Calacanis targets Chinese market with “Engadget Chinese”
In an interesting move that will probably not be the last of its type, Jason Calacanis has announced the launch of Engadget Chinese, a Chinese language version of the popular Engadget gadget blog with direct translations of Engadget posts, as well as additional information for the local Chinese market.
Calacanis writes that the move has been considered as a way to expand the Engadget brand globally whilst maintaining control over content.
He states in his post that the new site will lose money but is an interesting experiment in launching into non-English speaking markets. Personally, I think he is either fibbing, or reading the marketplace wrongly. Firstly, Jason Calacanis doesn’t enter marketplaces he doesn’t think he can’t make money from, so in this regard, the new site might be a longer term investment, but it will eventually be successful and make money; secondly he talks only of the Chinese mainland market but conveniently ignores the massive market in Chinese language services through out the world. Even here in Australia there are numerous Chinese language local newspapers and services catering to the local Chinese community: even Telstra publishes a copy of the Yellow Pages in Sydney in Chinese. The same goes throughout the world, large Chinese speaking populations in Canada, the West Coast of the United States, even New Zealand: and guess what, demographically they are more likely to be well off, educated and computer users, and therefore potential markets for the Chinese language version of Engadget. A blog just for China? we don’t think so.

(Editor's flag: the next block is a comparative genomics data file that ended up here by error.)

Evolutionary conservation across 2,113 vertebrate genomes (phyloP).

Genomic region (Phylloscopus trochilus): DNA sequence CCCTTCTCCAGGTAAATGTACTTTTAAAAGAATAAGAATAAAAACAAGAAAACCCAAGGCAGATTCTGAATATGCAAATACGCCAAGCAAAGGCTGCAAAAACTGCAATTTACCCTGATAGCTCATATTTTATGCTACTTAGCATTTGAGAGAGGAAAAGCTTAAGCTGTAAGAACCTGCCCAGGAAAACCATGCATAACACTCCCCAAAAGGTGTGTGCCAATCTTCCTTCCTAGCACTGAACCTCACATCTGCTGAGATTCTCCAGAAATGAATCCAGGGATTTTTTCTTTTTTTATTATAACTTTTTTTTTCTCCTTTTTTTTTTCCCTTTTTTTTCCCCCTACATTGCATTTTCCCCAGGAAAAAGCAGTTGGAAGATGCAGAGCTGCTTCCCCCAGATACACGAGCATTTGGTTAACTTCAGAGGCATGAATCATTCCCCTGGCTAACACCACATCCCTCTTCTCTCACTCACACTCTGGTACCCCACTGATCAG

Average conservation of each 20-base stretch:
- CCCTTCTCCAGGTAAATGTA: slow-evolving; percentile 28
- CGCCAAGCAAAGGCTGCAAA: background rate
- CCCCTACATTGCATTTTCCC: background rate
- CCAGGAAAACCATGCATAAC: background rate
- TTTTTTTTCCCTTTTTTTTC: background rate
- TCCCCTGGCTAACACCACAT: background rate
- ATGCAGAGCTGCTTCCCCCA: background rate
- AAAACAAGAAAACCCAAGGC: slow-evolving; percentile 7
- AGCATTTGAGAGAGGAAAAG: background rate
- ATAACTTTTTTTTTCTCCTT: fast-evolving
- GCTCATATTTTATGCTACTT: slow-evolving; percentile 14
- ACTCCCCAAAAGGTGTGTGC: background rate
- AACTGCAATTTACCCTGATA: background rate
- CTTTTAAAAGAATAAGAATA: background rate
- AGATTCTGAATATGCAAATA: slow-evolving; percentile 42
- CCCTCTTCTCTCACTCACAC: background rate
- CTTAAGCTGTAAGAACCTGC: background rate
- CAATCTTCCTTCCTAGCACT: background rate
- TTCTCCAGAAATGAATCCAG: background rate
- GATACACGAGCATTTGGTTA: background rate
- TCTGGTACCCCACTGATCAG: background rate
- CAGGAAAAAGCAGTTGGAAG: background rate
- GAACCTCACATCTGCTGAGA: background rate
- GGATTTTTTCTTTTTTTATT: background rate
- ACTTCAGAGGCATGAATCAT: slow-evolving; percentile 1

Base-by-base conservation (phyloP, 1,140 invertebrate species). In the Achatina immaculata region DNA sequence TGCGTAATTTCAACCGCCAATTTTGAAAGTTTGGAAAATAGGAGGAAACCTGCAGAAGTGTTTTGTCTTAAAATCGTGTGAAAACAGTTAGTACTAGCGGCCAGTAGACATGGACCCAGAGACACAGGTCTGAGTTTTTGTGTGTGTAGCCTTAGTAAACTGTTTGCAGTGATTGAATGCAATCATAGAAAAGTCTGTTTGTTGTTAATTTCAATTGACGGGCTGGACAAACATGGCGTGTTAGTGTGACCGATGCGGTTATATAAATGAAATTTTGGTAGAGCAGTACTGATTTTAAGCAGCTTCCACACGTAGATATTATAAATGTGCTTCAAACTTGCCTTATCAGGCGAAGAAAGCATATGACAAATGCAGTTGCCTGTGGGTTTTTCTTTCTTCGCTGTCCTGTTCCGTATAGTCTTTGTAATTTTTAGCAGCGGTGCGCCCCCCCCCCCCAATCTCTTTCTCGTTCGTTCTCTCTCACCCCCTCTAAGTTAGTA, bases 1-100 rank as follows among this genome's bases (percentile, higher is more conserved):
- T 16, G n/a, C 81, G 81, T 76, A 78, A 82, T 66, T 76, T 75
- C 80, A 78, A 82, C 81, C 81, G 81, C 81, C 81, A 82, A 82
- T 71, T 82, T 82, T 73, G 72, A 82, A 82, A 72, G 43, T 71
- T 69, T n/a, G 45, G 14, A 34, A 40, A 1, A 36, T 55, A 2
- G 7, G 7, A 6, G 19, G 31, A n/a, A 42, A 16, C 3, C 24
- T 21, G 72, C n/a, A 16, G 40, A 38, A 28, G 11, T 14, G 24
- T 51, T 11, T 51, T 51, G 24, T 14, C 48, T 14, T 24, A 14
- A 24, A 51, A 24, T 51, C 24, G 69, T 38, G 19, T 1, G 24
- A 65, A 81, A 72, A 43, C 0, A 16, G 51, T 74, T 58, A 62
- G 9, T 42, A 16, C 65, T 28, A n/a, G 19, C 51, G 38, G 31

China mainline uses simplified Chinese, but that site uses traditional Chinese.
just curios how they translate the post into chinese
They write for China or Taiwan?
Their translation seem weird to me..
The thing is exactly werid that they prefer use traditonal Chinese instead of simplified Chinese. So, may they only target the oversea Chinese market which was domained by Hongkong and Taiwanese.
However, I’d like to see this promising trial.
We will be doing simplified Chinese as well.
Duncan: The issue is that there is little advertising in the Chinese market… so, sure we might get some traffic but we will not be getting major advertisers for a while. That’s the core issue.